The hospital corridor is stuffy and the air has an undertone of bleach. The walls are magnolia and are scraped in places from the hundreds of trolleys that have bumped into them. The pictures on the walls are cheap benign prints of uplifting scenes and above the double doors are large blue plastic signs with the areas of the hospital that lie ahead. I am a mother now. A mother to a beautiful little baby girl. Tiny fingers curl around my pinky. I watch the newborn peer through brand new eyes at what must be such a strange world after life in the womb. Her legs kick in a tiny jagged motion, looking for that resistance they are used to I guess, but finding nothing but air. I wonder if that's unsettling or a relief, it must have been pretty cramped in there. When she stretches her hands barely rise above her head and I think of how strange we'd all look if we kept those body proportions as we grew. I know I can pick her up if I want to, she's my daughter, but I'm scared to break her. She's such a doll. Then she begins to fret and cry, everyone tells me how annoying that's going to be, but it's so cute I almost cry. This is a new person, and I'm already filling up with love for her.
A nurse enters my room with a clipboard in her hand, a blank paper attached to it.
“Hello,” she begins, smiling soon afterward.
“Hi,” I barely manage out. The pain shooting throughout my body now.
After monitoring and administering medications, intravenous fusions and, checking on my baby, she leaves the room. I let out the breath, I didn’t even realize I was holding up until now.
The door to my room slightly stands open and with a lot of difficulties I get up to close it. Before the door has been fully closed, I see a woman my heart says, I know. But my brain, my brain is just not ready to let out who. Her eyes are the very same color as my baby girl and my mother : blue. Her jawline is defined in the same way as mine and her hair, they’re like mine too: jet black. My heart picks up its pace as my mind gets lost into the thought of how and from where do I know the woman? My mind gets diverted and my concentration breaks as I hear my baby girl crying, she’s maybe hungry.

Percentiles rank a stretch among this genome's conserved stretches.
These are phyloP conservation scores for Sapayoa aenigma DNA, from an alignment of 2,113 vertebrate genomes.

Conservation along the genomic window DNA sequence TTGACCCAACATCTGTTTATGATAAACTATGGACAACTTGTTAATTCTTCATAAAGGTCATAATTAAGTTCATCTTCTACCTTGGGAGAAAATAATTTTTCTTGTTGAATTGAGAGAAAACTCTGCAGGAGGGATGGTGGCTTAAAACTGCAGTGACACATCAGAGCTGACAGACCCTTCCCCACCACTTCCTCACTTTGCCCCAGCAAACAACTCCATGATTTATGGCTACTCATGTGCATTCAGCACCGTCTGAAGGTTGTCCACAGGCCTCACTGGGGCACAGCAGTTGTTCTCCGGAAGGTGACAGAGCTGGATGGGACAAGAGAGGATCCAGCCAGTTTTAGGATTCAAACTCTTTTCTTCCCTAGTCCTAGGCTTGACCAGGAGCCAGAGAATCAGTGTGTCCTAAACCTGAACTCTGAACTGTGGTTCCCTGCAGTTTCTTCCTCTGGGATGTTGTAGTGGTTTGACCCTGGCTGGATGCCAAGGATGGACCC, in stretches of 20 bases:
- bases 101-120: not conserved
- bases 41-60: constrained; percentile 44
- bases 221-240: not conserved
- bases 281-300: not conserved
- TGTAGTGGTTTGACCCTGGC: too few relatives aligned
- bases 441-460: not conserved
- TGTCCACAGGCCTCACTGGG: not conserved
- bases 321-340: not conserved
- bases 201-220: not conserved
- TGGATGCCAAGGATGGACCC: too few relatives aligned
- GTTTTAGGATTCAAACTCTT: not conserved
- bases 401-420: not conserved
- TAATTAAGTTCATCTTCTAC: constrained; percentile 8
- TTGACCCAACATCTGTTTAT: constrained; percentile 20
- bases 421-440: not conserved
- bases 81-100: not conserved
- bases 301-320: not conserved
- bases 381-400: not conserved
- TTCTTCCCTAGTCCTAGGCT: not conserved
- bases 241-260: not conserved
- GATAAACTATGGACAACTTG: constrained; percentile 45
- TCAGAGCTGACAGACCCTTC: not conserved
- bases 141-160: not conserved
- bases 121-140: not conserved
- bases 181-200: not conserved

I pick the name ‘Mia’ for my daughter. This name is very close to not only my heart but to Mom’s heart as well. Mom lost her first baby when the child was only one-year-old. She grieved for years, until I was born. The baby’s name was ‘Mia’. Mom never really forgot her. She’s always there: in her heart, on her mind, her name playing like a playful smile on Mom’s lips every time, all the time. And thus, today by naming my daughter after my lost sister, I return a piece, she lost years ago back to my mother. Even though, I know in no way will my Mia be able to compensate for Mom’s Mia but she will surely be able to lessen the grief and the pain my mother suffers from, every day .
There is a soft knock on my door. After tremendous tries, I push myself upwards, trying to sit up a bit. The person on the doorstep is a woman. She clears her throat and it is when she speaks that I realize that she has got the same voice as my mother. I have been crying for the past thirty minutes now. “Siya stop. Please," she has been crying along with me too. I can’t really thank my God for what he has bestowed me with. Not really. I have finally gotten my sister back.